“The problem we’re having is that (in Health Canada records) they’re not identified as students. We find the death of a young person and we have to cross reference to see if they were registered (at a school).”


Yukon asked to help

To help fill in other gaps, the commission has reached out to every province and territory in Canada looking for things such as death certificates.

In December, British Columbia became the first province to release some information. Commission staff were sent documentation on about 4,000 First Nation children, ages four to 19, who died between 1917 and 1956.

The Yukon government said yesterday, after being questioned by the News, that it too would be providing information.

The territory’s vital statistics are the responsibility of the Department of Health and Social Services.

A letter from the commission was sent to the department in January.

Gathering data should start within the next two weeks, spokesperson Pat Living said yesterday.

In the Yukon all files are on paper, she said, nothing is digitized. This means the records will have to be gone through manually and placed on a spreadsheet to be handed over.

In B.C., some older death records include information on a person’s ancestry. That is not the case in the Yukon, Living said.

It is not clear how long the territory expects to take to fulfill the request.


A shameful past

When Canada was created in 1867, churches were already operating a few boarding schools for aboriginal children. In the 1880s the federal government fully embraced the residential school model.

In the end there were more than 130 residential schools across the country. The last one closed in 1996.

Schools were built in the Yukon. Yukon children were also sent Outside.

It’s estimated that more than 150,000 First Nation, Metis and Inuit children were taken from their families.

Efforts at assimilation began almost right away. Children were forbidden to speak their own language or practise their own culture.

Today, there are an estimated 80,000 former students still living, according to the commission.

The commission itself was first formed in 2008, following a lawsuit between the government, First Nations and a number of churches.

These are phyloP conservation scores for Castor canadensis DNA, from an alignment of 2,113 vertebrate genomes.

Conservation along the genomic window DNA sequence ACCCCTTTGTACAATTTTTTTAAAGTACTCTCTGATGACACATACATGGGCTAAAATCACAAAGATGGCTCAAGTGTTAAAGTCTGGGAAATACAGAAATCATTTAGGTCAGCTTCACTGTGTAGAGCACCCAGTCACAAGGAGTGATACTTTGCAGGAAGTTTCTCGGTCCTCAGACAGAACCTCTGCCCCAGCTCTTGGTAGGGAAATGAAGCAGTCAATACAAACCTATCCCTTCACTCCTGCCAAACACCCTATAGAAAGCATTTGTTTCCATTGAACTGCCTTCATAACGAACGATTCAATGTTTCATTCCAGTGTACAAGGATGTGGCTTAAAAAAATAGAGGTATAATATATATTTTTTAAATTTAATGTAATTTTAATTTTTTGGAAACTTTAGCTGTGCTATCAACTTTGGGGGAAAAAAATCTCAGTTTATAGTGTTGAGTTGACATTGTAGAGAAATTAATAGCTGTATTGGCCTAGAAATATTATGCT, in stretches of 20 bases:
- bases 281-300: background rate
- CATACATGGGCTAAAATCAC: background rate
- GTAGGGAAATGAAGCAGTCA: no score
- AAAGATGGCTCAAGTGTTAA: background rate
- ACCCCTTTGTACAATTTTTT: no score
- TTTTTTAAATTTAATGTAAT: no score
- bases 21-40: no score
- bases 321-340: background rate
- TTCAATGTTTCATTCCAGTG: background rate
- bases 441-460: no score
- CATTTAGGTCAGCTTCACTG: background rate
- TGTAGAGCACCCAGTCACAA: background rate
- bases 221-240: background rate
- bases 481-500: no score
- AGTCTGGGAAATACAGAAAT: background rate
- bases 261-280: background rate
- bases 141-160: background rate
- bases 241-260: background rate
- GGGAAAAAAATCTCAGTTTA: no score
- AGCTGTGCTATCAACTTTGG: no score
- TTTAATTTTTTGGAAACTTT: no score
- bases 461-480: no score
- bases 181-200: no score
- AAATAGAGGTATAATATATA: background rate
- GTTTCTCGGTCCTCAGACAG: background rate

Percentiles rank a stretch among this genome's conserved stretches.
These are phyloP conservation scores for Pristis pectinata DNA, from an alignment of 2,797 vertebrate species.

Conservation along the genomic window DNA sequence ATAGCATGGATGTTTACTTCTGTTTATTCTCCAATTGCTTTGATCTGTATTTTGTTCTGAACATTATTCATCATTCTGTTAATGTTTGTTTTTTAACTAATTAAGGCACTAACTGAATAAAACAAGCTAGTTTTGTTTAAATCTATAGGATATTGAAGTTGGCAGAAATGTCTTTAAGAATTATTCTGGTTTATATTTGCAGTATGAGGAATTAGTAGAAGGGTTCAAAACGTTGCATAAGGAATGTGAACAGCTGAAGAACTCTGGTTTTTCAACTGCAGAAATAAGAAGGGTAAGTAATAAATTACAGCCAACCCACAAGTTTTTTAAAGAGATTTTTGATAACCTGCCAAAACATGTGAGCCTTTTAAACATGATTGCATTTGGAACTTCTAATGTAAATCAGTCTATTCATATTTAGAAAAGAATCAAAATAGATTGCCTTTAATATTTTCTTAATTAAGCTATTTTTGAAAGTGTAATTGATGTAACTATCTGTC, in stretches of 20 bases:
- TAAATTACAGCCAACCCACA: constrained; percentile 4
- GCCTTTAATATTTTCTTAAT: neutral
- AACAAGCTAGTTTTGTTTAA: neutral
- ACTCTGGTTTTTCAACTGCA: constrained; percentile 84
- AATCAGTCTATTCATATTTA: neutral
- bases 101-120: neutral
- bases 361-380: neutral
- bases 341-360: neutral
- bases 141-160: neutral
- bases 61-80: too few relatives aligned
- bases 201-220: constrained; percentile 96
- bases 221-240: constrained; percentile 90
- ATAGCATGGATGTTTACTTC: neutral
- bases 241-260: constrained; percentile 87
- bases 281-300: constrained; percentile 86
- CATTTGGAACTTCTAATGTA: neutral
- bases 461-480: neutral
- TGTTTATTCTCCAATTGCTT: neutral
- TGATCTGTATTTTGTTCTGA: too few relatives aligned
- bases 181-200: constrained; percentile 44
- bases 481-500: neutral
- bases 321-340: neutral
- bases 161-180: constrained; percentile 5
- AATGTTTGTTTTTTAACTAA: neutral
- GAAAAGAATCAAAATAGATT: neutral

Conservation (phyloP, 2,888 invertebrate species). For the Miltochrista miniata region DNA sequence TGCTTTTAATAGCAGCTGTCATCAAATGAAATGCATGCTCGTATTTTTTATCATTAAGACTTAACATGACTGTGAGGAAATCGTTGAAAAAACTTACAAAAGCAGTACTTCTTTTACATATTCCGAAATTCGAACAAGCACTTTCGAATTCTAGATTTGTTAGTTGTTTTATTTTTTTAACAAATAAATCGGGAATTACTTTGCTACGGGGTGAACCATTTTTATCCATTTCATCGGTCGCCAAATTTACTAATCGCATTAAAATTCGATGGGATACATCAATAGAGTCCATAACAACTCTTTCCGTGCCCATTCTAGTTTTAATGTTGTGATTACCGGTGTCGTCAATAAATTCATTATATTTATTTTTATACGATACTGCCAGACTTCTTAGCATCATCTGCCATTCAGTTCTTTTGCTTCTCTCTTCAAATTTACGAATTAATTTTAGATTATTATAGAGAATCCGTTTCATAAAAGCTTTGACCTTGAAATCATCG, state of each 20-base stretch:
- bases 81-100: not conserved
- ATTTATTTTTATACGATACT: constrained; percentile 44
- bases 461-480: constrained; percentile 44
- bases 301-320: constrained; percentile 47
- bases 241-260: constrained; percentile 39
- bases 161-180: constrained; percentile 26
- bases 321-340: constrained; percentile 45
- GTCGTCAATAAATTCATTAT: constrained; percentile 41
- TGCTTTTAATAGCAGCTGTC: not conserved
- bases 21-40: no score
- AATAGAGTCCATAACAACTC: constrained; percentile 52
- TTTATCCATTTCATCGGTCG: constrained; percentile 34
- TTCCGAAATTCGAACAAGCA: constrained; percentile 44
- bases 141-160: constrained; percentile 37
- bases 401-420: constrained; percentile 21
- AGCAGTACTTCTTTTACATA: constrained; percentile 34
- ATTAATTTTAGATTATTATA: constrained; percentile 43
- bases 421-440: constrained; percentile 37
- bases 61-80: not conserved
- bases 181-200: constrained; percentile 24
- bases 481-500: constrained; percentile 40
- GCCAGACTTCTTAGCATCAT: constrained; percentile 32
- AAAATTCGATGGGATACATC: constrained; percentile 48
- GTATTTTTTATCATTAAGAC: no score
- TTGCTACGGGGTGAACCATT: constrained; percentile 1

Since then it has held public hearings across the country so former students can have their stories heard. Often they are stories of isolation and abuse.

The commission also heard from parents of former students.

“We have heard from survivors that say they don’t know what happened to their brother. Or a parent or a grandparent saying, ‘I don’t know what happened to my child,’” Murray said.

The list being created will be kept at the commission’s national research centre and will be accessible to families.

Earlier this year, the federal government announced it would extend the commission’s mandate, moving the deadline for its final report to June 30, 2015.


Time is running out

Murray is blunt when it comes to the chances of finishing all the work in time for the report.

“I feel confident in saying this work will not be done by the end of our mandate and it will have to be continued on … (by) the national research centre or other organizations,” she said.

She expressed frustration that all the documents from the country’s archives came so late, and only after a court order.

“It’s very frustrating because I think if we were able to have access to all this information five years ago that we might have been able to complete the work,” she said.


Moving towards healing

Both Henry and Murray recognize the importance of the work, no matter how long it takes.

“Maybe there are parents out there looking for their child today, and the child could have been dead for the last 40 or 50 years,” Henry said.

“To finally be able to close the door on that, to finally be able to know what happened to your child. For anybody that’s going to make them feel better.”

Murray said this information is something people have been asking for.

“We hear from survivors and their families and inter-generational survivors that they can’t have healing when they have this sort of wound in their family history.”

Contact Ashley Joannou at